The strange evolution of medical art

A new book traces these illustrations, both squeamish and divine, through the ages

Topics: Design, Imprint,

The strange evolution of medical art (Credit: George Spratt)
This article originally appeared on Imprint.

ImprintThe National Library of Medicine, founded 175 years ago, is the world’s largest medical library―home to a rich heritage of objects from rare medical books to disturbing 19th-century surgical illustrations to delightful mid-20th-century animated cartoons. It contains more than 17 million items dating from the 11th century to the present.

“Hidden Treasure,” edited by Michael Sappol, designed by Laura Lindgren and photographed by Arne Svenson, is a distilled selection of incredible items largely unseen by the public and obscure even to librarians, curators and historians. Some are quite hard to view if you’re squeamish.

“The individual objects―rare, extravagant, idiosyncratic, and sometimes surprising―brought to light in this book glow with beauty, grotesquery, wit and/or calamitous tragedy. Among the objects featured are a series never before reproduced of hauntingly delicate paintings and illustrations of ‘monstra’ collected in the early decades of the nineteenth century “from the museum of Dr. Klinkenberg” in the Netherlands; charming hand-painted glass ‘magic lantern slides,’ which doctors projected in slideshows to entertain and help cure inmates at St. Elizabeths Hospital for the Insane; the mimeographed report of the Japanese medical team first to enter Hiroshima after the atomic blast; surreal views of mechanically sliced cadavers in the photographic anatomical atlas of fin-de-siècle France’s notorious surgeon-provocateur Eugène-Louis Doyen; and a staggering variety of objects from around the world and through seven different centuries.”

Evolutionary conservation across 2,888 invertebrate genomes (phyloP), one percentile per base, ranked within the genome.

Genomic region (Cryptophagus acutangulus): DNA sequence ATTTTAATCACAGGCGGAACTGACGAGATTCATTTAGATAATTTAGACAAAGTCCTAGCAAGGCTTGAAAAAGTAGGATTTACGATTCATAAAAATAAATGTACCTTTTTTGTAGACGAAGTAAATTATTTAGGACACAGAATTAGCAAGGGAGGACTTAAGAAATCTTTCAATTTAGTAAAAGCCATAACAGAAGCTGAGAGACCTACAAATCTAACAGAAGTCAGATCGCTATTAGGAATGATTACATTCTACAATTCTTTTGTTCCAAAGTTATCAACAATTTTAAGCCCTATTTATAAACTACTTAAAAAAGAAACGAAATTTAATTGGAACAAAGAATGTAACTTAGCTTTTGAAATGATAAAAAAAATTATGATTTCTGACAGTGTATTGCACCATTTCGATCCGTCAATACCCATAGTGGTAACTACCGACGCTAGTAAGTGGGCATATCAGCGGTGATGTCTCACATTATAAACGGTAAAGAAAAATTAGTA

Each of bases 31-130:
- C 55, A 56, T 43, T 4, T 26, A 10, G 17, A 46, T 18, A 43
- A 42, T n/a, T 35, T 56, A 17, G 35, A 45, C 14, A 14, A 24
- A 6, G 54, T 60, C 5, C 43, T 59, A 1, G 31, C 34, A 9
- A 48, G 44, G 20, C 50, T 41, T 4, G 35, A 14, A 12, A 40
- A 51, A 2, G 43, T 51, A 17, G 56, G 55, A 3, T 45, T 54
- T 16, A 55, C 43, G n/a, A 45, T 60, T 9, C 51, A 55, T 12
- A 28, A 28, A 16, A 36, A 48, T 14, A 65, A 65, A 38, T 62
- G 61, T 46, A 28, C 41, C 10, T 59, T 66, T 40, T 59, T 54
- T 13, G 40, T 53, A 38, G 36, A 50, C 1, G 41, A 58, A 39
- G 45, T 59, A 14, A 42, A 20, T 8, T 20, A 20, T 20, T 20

Each artifact included in the book is explained through a brief essay by a scholar, artist, collector, journalist or physician (including me, though I only play a physician on TV).

“Delivered from the obscurity of the library’s massive archive, these marvels speak to us, charm us, repulse us, amaze us, inform us, and intrigue us―and present a tantalizing glimpse of some of the precious and remarkable objects to be found within one of the world’s great hidden treasures.”



ESSAYISTS IN THE BOOK ARE: Eva Åhrén, Bridie Andrews, Alexander Bay, Zoe Beloff, Timothy Billings, Sheila S. Blair, Jonathan M. Bloom, Ron Broglio, Mikita Brottman, Liping Bu, David Cantor, Mary Cappello, Andrea Carlino, Nathaniel Comfort, Harold J. Cook, Pia F. Cuneo, Olaf Czaja, Luke Demaitre, Mark Dery, Shauna Devine, Elizabeth Fee, Mechthild Fend, Paula Findlen, Mary E. Fissell, Sander L. Gilman, Elisabeth Gitter, Tal Golan, Charles Hallisey, Marta Hanson, Mark Harrison, William H. Helfand, Steven Heller, Kathy High, Mami Hirose, Ludmilla Jordanova, Lauren Kassell, Mark Kessell, Nikolai Krementsov, Shigehisa Kuriyama, Hannah Landecker, Susan E. Lederer, Barron H. Lerner, Melissa Lo, Mark S. Micale, Maren Möhring, Sheena M. Morrison, Allison Muri, Sport Murphy, Marcia D. Nichols, Marianne Noble, Lisa O’Sullivan, Alyssa Picard, Rosamond Purcell, Anne Marie Rafferty, Sita Reddy, Elizabeth Reis, Benjamin Reiss, R. Roger Remington, Jeffrey S. Reznick, Michael Rhode, Stephen P. Rice, Harriet Ritvo, Charles Rosenberg, Michael Sappol, Emilie Savage-Smith, Jonathan Sawday, Walton O. Schalick, Antony Shugaar, Jonathan Smith, Jennifer Spinks, Claudia Stein, James Taylor, Paul Theerman, Charles W. J. Withers, Hiroo Yamagata.

Copyright F+W Media Inc. 2011.

Salon is proud to feature content from Imprint, the fastest-growing design community on the web. Brought to you by Print magazine, America’s oldest and most trusted design voice, Imprint features some of the biggest names in the industry covering visual culture from every angle. Imprint advances and expands the design conversation, providing fresh daily content to the community (and now to salon.com!), sparking conversation, competition, criticism, and passion among its members.

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